Could the Writers Strike Be Coming to an End? Movie and television writers may get back to work this week. Negotiators for producers and the writers reached a tentative agreement late last week and members of the 10,000-strong Writers Guild are expected to quickly accept a new contract.
NPR logo

Could the Writers Strike Be Coming to an End?

  • Download
  • <iframe src="" width="100%" height="290" frameborder="0" scrolling="no" title="NPR embedded audio player">
  • Transcript
Could the Writers Strike Be Coming to an End?

Could the Writers Strike Be Coming to an End?

  • Download
  • <iframe src="" width="100%" height="290" frameborder="0" scrolling="no" title="NPR embedded audio player">
  • Transcript


From NPR News, this is ALL THINGS CONSIDERED. I'm Andrea Seabrook.

Television fans, start your big screens. Striking Hollywood writers are considering a contract proposal. After nearly 15 weeks on the picket line, members of the Writers Guild of America received contract terms from their union members at meetings this weekend in New York and Los Angeles. Salim Akil, who worked on the sitcom "Girlfriends" is one of more than 10,000 members of the Guild. He went to the Los Angeles meeting and he says the strike has been worth it.

Mr. SALEEM AKIL (Writer, "Girlfriends"): I think what people probably want to see when everyone comes out of here is cheering masses. But you're going to win some and you're going to lose some and in any negotiation you're going to compromise. And that's what you're going to see coming out of here. I think happy people who know that there was a compromise, but feel good enough about what happened that they can move on with their lives and not feel bitter.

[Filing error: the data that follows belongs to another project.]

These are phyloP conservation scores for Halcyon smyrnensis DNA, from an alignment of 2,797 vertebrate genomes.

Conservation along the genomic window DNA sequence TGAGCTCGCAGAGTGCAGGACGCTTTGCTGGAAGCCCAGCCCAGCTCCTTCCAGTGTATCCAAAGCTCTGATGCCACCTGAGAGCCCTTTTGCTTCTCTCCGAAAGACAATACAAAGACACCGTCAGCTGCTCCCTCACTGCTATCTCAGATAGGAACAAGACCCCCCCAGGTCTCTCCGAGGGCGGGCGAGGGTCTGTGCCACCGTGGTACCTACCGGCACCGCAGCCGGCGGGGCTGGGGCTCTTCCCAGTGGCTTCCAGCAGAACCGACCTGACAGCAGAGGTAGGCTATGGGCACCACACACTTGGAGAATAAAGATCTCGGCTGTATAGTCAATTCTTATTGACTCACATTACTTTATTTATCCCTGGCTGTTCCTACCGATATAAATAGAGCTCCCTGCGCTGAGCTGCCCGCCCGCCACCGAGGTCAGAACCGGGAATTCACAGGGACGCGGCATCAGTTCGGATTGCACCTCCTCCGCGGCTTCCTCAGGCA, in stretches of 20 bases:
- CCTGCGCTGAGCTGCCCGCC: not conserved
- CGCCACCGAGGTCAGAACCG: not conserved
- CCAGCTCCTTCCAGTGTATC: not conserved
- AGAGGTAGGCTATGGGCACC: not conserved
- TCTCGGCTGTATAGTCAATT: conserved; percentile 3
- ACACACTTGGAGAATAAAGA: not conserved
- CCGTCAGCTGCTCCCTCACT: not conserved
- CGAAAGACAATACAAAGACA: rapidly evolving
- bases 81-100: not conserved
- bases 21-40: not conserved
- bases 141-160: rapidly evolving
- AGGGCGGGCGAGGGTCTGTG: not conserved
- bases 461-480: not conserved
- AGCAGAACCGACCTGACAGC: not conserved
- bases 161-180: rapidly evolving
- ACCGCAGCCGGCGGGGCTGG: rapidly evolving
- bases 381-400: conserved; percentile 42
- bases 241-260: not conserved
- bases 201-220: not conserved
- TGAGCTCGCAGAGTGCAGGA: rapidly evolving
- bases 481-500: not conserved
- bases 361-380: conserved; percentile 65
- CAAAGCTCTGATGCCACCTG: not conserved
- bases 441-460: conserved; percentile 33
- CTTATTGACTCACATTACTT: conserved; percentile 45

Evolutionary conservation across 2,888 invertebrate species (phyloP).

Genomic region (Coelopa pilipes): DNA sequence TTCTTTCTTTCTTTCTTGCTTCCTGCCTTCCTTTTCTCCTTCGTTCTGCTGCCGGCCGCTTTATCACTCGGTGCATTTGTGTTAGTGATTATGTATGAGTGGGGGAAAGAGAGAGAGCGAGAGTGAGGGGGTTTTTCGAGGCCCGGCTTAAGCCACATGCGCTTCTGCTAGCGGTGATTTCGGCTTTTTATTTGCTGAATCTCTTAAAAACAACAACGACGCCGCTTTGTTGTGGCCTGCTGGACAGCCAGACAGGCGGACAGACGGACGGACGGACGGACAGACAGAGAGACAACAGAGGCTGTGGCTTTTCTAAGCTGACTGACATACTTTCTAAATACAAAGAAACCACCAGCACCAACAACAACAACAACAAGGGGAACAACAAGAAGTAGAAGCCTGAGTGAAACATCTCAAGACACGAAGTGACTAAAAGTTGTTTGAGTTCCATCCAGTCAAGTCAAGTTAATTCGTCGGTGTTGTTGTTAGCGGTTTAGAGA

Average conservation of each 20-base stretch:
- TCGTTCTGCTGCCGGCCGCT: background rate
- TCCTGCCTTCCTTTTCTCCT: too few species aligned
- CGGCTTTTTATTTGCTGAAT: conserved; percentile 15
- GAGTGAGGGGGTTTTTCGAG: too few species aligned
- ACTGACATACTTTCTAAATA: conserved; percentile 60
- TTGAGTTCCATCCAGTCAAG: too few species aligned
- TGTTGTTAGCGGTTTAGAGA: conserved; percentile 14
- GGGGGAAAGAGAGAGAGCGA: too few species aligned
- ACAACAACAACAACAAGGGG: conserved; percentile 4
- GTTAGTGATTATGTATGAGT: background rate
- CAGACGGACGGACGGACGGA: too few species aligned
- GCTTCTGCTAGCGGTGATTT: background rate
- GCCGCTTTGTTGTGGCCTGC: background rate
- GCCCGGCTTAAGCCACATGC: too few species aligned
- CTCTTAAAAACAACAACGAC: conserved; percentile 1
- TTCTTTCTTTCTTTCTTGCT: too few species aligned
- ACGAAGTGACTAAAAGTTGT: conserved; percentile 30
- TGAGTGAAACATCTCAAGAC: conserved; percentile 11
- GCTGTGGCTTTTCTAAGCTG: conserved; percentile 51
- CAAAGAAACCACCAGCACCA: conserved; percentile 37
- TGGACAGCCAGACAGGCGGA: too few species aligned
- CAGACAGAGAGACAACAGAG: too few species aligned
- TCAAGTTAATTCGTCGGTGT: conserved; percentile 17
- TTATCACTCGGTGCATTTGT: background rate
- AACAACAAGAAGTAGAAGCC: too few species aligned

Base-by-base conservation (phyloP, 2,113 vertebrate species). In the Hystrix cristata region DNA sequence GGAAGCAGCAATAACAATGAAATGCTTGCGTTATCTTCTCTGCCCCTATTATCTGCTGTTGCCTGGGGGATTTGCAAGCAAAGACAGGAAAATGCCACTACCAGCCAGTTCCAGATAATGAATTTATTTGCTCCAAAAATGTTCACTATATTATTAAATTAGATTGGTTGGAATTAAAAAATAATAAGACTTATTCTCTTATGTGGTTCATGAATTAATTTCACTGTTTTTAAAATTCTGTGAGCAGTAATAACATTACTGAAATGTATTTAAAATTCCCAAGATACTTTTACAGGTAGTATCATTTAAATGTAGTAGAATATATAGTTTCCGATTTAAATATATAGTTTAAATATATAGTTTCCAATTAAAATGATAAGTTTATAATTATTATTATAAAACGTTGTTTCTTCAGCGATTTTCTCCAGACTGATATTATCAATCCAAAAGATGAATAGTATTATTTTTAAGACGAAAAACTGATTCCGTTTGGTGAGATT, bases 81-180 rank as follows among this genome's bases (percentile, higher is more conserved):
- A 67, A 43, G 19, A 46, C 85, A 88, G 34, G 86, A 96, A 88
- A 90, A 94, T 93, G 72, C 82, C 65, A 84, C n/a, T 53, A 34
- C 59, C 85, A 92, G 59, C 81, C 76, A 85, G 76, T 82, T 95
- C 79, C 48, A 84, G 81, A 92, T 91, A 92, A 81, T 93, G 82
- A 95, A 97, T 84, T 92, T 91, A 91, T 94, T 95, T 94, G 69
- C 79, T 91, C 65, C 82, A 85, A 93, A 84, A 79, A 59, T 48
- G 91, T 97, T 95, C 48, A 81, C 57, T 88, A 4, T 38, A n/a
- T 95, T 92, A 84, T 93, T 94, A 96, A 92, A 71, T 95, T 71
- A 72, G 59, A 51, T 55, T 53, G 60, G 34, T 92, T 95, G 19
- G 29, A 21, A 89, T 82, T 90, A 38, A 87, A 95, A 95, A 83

SEABROOK: The writers strike has put thousands of other entertainment business employees out of work and has stalled production on scripted TV shows. NPR's Kim Masters has been reporting on the strike, and she joins us now. Kim, did the writers get what they wanted?

KIM MASTERS: Not exactly. The writers are very much in a cup-half-full situation. They did make some advances in terms of getting increased payments for their work in certain areas. They got some jurisdiction over work that's created for new media, the Internet. They got some payment for streaming - you know, media streamed over the Internet.

But they did not get certain things that they very much wanted.


MASTERS: Well, one of the key sticking points in this was that question of advertiser-supported streaming video. So if you want to see "The Office" and you go to an NBC Web site and you play "The Office," the writers wanted to be paid for that. They wanted a percentage of the money that the studio would get from the advertising. Now, it looks, on the surface, like they got that but in reality, if you really read the fine print, they're getting a fixed payment and it's not a particularly big one.